Wyndham’s Theatre, London – until 10 June 2017
Updating the classics is not without its pitfalls. How can a modern audience, which has a completely different set of religious beliefs, relate to a 17th-century morality tale in which the lead character behaves badly, and I mean really badly, but gets his comeuppance by being roasted in hell fire? This is the case with Molière’s Don Juan, or The Feast with the Statue, which was originally staged in 1665. In 2006, playwright and director Patrick Marber took this classic and pummelled it into shape as a play for today, complete with contemporary references aplenty. Now it’s being revived, with some rewrites, in the West End as a star outing for David Tennant (taking time off from Broadchurch).
At the start of the evening, as the sinister chords of Mozart’s Don Giovanni rumble in the background, Tennant sidles onto the stage. He is DJ, privileged son of an Earl, and has a fantastic sexual appetite; he chases skirt compulsively while openly acknowledging the fact that he’s never really grown up. He has just ditched his new wife Elvira, an innocent charity worker, and pursues every woman he comes across. Helping him in his seductions is his working-class chauffeur sidekick, Stan, a Londoner who dreams of nothing more than settling down. The plot is powered not only by DJ’s lust, but also by the desire for revenge of Elvira’s two brothers, whose vengeance involves our libidinous libertine’s own father.
Marber’s updated rewrite is energetic, and sparkles with comic brio. The play radiates a dark wit and is studded with vivid and memorable lines: DJ is described by Stan as “a savage, he’s a pirate”, “a slag”, “a cheating, betraying, lying dog”. And his master boasts, “I’m the Gandhi of the gang bang, the Bishop Desmond Tutu of titillation, the Dalai Lama of desire.” At one point, he nods at Donald Trump by saying: “I’m not a rapist — I don’t grab pussy.” And there’s a real frisson of danger, which silences the audience, when DJ asks a Muslim to blaspheme against Allah. The tension is palpable.
Typical of our contemporary sensibilities is Marber’s sketch of this loathsome Lothario’s psychology. Having lost his mother at an early age means that he feels insecure about women; he doesn’t trust them. He feels compelled to possess them. But he cannot love; he is constantly alone. As a sex addict, DJ is always lonely. His solitude is unbearable. Yet he is also sadistic; he likes to hurt people. Not very nice. He constantly procrastinates about giving Stan his pay. His compulsive womanising, his drug taking and his drinking all suggest a troubled mind, which expends its energies in distracting itself from painful thoughts. And he also has a streak of the nostalgic: “I remember when cappuccino was a delicacy.”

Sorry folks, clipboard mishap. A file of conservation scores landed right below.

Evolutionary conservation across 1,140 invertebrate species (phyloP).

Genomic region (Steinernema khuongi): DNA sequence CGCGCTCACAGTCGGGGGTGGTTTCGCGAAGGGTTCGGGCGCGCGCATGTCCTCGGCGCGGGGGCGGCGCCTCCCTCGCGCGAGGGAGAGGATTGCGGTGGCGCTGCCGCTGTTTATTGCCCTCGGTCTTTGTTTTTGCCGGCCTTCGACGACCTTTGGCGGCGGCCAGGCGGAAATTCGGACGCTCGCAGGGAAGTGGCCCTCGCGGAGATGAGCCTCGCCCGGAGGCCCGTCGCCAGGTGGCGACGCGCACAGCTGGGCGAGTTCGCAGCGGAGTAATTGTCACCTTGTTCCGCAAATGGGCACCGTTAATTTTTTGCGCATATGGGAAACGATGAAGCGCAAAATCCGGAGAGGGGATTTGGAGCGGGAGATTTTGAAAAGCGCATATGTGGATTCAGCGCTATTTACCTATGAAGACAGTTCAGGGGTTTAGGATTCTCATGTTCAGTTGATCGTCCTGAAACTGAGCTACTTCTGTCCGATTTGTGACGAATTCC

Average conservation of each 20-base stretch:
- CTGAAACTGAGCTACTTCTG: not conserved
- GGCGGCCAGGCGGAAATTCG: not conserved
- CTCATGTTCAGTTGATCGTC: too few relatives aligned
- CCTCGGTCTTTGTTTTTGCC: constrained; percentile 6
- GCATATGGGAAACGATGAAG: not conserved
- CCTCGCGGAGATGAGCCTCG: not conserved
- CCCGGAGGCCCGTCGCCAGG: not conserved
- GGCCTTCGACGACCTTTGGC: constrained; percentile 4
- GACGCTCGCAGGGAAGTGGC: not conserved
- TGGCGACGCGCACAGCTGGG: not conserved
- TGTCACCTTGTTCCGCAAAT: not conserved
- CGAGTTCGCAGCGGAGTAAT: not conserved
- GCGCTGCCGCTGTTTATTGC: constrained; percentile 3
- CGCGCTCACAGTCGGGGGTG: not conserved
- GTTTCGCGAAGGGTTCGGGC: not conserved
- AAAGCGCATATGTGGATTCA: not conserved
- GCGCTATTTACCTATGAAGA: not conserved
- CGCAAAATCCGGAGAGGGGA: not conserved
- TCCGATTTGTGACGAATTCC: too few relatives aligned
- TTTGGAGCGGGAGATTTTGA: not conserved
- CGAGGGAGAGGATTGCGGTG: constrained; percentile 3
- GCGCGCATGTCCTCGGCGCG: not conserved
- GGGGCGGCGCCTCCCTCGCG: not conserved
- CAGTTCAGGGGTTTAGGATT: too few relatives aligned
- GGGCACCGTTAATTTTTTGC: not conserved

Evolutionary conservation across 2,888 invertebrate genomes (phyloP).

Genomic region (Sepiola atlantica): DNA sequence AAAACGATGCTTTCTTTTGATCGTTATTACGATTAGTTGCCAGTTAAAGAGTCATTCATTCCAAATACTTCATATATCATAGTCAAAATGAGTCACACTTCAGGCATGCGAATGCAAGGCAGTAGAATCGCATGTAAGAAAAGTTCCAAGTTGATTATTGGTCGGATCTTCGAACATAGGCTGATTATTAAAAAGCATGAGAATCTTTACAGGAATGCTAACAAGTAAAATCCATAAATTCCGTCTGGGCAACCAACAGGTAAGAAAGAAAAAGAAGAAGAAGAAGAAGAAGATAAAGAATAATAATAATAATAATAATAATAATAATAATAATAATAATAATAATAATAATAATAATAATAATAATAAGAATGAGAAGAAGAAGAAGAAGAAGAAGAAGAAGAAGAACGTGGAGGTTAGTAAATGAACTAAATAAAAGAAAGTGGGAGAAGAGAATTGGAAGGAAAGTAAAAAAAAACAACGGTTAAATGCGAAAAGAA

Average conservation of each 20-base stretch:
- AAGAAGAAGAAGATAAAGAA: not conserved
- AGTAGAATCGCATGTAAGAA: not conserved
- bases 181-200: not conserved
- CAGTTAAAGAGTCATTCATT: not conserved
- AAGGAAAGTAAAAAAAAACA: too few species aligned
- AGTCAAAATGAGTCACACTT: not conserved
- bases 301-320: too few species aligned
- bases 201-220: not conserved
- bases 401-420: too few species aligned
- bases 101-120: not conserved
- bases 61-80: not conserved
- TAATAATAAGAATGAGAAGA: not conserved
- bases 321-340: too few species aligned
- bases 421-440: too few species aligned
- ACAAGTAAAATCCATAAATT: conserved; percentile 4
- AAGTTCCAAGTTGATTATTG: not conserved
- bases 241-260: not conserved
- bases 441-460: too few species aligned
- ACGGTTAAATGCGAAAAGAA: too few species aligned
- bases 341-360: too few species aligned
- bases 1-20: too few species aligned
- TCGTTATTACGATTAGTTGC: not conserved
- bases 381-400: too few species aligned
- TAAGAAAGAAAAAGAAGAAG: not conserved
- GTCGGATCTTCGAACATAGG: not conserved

During the evening, which is slightly marred by an unnecessary interval, Tennant conveys the visceral delights of sexual pursuit, and of sexual conquest. He throbs with lustful thoughts in a production that almost stinks of sex, sex, and yet more sex. Nimble on his feet, with darting eye and a mixture of intense gazes and smooth physical contortions, Tennant is always on stage and has a magnetic presence. In one key speech his whinnies of contempt as he excoriates the “me generation” are fab to behold. He brings out not only his character’s cruelty, but also his immense charm. You really do believe that he can be irresistible.
Marber directs this buccaneering production, which has a pastel set by Anna Fleischle that evokes the Casanovan 18th century, and is full of Mozartian music and thumping dance tunes, of video clips and fun dance sequences. Among the rest of the large cast, Adrian Scarborough is superb as Stan, who keeps a database of DJ’s women, and is part envious and part contemptuous. Danielle Vitalis plays the abandoned if cute Elvira, and David Jonsson and Mark Ebulué are her vengeful brothers, who at one point even discuss the ethics of revenge. All these elements combine in a hymn to Soho past and present, to its alleys and its squares, its Restoration statues and its seedy sex industry. Yet despite its gloriously filthy language and gleeful comedy, which provoke gales of laughter, its verbal agility and its contemporary references, you can’t quite shake off the feeling that DJ’s final punishment is not quite as scary as it was in Molière’s original. I guess there are some things that, however hard you try, are impossible to successfully adapt.